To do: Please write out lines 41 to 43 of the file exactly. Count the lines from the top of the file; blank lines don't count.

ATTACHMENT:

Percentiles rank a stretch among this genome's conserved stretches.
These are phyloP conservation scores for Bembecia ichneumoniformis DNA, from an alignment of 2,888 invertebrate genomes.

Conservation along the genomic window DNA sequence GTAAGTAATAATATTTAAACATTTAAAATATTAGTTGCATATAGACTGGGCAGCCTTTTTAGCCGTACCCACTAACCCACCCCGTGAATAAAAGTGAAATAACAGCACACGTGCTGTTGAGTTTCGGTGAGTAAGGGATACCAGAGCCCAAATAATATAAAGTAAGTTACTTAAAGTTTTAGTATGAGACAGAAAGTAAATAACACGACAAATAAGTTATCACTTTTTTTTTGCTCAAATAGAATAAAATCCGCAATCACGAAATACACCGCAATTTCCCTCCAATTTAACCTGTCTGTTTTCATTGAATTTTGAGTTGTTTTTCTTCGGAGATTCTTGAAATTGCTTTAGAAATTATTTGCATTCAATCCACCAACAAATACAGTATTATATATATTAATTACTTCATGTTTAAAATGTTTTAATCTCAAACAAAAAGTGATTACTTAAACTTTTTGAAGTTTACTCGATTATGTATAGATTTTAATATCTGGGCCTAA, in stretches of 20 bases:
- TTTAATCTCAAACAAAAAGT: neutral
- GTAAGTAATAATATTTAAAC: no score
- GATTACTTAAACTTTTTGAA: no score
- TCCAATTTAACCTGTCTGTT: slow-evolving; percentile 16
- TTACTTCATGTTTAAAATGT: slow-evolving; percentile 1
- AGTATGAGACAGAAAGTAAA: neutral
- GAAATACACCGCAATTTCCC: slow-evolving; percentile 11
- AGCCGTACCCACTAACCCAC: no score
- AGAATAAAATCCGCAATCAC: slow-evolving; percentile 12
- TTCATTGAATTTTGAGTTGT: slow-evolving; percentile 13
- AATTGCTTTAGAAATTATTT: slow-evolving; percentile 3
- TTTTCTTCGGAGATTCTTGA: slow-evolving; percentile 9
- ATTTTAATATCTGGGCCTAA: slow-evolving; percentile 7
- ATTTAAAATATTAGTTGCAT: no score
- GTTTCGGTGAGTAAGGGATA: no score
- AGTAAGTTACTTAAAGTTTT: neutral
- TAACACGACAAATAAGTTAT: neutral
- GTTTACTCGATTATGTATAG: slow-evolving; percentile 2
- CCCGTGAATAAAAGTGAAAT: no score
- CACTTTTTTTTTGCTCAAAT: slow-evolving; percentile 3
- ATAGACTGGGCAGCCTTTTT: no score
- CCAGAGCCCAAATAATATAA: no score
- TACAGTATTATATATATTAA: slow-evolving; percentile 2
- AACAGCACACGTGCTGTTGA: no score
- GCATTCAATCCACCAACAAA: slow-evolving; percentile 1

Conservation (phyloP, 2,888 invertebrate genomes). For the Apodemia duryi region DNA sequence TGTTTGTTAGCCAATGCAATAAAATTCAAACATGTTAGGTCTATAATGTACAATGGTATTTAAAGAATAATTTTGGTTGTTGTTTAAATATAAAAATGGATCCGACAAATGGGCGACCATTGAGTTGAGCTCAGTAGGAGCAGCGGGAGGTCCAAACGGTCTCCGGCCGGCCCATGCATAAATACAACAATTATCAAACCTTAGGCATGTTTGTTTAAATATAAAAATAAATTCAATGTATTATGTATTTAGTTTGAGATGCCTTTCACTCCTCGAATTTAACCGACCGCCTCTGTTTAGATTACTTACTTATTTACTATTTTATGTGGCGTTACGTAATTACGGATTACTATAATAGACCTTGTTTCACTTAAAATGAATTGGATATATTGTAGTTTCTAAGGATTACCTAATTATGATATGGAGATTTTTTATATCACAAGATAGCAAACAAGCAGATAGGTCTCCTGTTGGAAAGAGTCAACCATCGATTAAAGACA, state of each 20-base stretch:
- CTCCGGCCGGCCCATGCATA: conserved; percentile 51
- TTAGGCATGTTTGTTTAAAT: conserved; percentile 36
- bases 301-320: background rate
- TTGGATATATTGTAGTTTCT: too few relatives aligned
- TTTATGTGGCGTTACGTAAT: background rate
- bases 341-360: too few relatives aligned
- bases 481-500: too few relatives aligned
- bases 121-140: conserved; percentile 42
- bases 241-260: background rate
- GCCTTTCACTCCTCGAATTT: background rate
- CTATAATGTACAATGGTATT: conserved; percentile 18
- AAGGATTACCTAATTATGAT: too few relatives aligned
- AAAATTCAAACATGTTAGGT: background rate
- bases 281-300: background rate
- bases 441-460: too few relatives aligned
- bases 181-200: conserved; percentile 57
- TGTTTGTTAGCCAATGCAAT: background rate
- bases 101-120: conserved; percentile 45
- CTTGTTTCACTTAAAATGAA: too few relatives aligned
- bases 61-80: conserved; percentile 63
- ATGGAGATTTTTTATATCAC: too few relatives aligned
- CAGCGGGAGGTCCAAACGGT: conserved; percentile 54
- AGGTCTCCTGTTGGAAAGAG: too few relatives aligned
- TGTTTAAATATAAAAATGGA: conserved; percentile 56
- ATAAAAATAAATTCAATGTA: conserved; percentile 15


- AAGGATTACCTAATTATGAT: too few relatives aligned
- AAAATTCAAACATGTTAGGT: background rate
- bases 281-300: background rate